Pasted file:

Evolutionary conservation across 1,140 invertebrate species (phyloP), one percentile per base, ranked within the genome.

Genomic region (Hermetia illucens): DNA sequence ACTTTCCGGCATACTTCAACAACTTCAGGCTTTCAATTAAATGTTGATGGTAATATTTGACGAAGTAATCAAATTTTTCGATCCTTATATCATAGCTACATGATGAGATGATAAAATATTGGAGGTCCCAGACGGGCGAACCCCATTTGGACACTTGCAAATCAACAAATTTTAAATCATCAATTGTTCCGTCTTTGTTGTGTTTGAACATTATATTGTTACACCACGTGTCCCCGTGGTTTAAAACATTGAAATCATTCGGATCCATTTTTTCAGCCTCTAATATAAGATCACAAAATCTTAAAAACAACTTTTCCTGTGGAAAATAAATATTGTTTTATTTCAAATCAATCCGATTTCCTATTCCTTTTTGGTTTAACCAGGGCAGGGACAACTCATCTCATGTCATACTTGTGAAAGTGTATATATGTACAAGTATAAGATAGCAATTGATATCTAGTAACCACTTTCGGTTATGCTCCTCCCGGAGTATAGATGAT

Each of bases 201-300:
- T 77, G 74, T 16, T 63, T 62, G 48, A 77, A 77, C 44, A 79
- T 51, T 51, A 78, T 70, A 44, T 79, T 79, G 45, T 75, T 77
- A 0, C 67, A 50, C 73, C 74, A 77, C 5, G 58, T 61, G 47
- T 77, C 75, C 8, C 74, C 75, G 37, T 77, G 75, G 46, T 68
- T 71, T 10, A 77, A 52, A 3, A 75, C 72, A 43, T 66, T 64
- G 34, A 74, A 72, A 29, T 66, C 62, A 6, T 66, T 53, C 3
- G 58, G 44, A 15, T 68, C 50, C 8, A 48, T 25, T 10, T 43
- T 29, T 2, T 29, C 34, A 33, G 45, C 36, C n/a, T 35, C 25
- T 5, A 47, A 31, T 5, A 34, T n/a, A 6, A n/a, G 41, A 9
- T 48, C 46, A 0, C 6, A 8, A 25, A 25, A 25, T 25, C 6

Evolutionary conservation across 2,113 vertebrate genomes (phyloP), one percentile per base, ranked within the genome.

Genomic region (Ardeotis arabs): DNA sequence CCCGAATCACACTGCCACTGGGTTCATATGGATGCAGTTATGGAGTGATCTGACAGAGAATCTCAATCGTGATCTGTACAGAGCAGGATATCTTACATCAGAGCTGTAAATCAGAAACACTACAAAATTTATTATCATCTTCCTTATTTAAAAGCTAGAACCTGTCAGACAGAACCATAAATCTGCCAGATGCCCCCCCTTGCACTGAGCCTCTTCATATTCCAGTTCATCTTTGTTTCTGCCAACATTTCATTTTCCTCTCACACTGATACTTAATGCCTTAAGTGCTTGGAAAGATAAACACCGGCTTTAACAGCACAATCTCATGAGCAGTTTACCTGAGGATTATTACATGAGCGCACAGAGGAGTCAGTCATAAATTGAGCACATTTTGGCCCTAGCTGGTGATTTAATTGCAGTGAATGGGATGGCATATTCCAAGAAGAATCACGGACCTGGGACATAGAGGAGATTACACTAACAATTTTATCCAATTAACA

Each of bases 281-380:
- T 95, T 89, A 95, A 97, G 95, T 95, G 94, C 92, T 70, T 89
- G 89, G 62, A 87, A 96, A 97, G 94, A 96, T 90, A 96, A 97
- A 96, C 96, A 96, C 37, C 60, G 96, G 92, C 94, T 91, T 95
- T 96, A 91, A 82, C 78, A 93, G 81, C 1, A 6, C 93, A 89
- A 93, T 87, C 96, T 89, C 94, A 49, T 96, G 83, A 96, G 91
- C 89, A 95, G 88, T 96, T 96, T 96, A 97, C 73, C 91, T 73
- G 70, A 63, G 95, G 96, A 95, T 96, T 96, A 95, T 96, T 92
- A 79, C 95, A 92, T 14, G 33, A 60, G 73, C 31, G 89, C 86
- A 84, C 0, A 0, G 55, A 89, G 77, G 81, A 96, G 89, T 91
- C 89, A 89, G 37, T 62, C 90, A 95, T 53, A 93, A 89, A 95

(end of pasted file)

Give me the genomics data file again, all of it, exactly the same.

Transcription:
Evolutionary conservation across 1,140 invertebrate species (phyloP), one percentile per base, ranked within the genome.

Genomic region (Hermetia illucens): DNA sequence ACTTTCCGGCATACTTCAACAACTTCAGGCTTTCAATTAAATGTTGATGGTAATATTTGACGAAGTAATCAAATTTTTCGATCCTTATATCATAGCTACATGATGAGATGATAAAATATTGGAGGTCCCAGACGGGCGAACCCCATTTGGACACTTGCAAATCAACAAATTTTAAATCATCAATTGTTCCGTCTTTGTTGTGTTTGAACATTATATTGTTACACCACGTGTCCCCGTGGTTTAAAACATTGAAATCATTCGGATCCATTTTTTCAGCCTCTAATATAAGATCACAAAATCTTAAAAACAACTTTTCCTGTGGAAAATAAATATTGTTTTATTTCAAATCAATCCGATTTCCTATTCCTTTTTGGTTTAACCAGGGCAGGGACAACTCATCTCATGTCATACTTGTGAAAGTGTATATATGTACAAGTATAAGATAGCAATTGATATCTAGTAACCACTTTCGGTTATGCTCCTCCCGGAGTATAGATGAT

Each of bases 201-300:
- T 77, G 74, T 16, T 63, T 62, G 48, A 77, A 77, C 44, A 79
- T 51, T 51, A 78, T 70, A 44, T 79, T 79, G 45, T 75, T 77
- A 0, C 67, A 50, C 73, C 74, A 77, C 5, G 58, T 61, G 47
- T 77, C 75, C 8, C 74, C 75, G 37, T 77, G 75, G 46, T 68
- T 71, T 10, A 77, A 52, A 3, A 75, C 72, A 43, T 66, T 64
- G 34, A 74, A 72, A 29, T 66, C 62, A 6, T 66, T 53, C 3
- G 58, G 44, A 15, T 68, C 50, C 8, A 48, T 25, T 10, T 43
- T 29, T 2, T 29, C 34, A 33, G 45, C 36, C n/a, T 35, C 25
- T 5, A 47, A 31, T 5, A 34, T n/a, A 6, A n/a, G 41, A 9
- T 48, C 46, A 0, C 6, A 8, A 25, A 25, A 25, T 25, C 6

Evolutionary conservation across 2,113 vertebrate genomes (phyloP), one percentile per base, ranked within the genome.

Genomic region (Ardeotis arabs): DNA sequence CCCGAATCACACTGCCACTGGGTTCATATGGATGCAGTTATGGAGTGATCTGACAGAGAATCTCAATCGTGATCTGTACAGAGCAGGATATCTTACATCAGAGCTGTAAATCAGAAACACTACAAAATTTATTATCATCTTCCTTATTTAAAAGCTAGAACCTGTCAGACAGAACCATAAATCTGCCAGATGCCCCCCCTTGCACTGAGCCTCTTCATATTCCAGTTCATCTTTGTTTCTGCCAACATTTCATTTTCCTCTCACACTGATACTTAATGCCTTAAGTGCTTGGAAAGATAAACACCGGCTTTAACAGCACAATCTCATGAGCAGTTTACCTGAGGATTATTACATGAGCGCACAGAGGAGTCAGTCATAAATTGAGCACATTTTGGCCCTAGCTGGTGATTTAATTGCAGTGAATGGGATGGCATATTCCAAGAAGAATCACGGACCTGGGACATAGAGGAGATTACACTAACAATTTTATCCAATTAACA

Each of bases 281-380:
- T 95, T 89, A 95, A 97, G 95, T 95, G 94, C 92, T 70, T 89
- G 89, G 62, A 87, A 96, A 97, G 94, A 96, T 90, A 96, A 97
- A 96, C 96, A 96, C 37, C 60, G 96, G 92, C 94, T 91, T 95
- T 96, A 91, A 82, C 78, A 93, G 81, C 1, A 6, C 93, A 89
- A 93, T 87, C 96, T 89, C 94, A 49, T 96, G 83, A 96, G 91
- C 89, A 95, G 88, T 96, T 96, T 96, A 97, C 73, C 91, T 73
- G 70, A 63, G 95, G 96, A 95, T 96, T 96, A 95, T 96, T 92
- A 79, C 95, A 92, T 14, G 33, A 60, G 73, C 31, G 89, C 86
- A 84, C 0, A 0, G 55, A 89, G 77, G 81, A 96, G 89, T 91
- C 89, A 89, G 37, T 62, C 90, A 95, T 53, A 93, A 89, A 95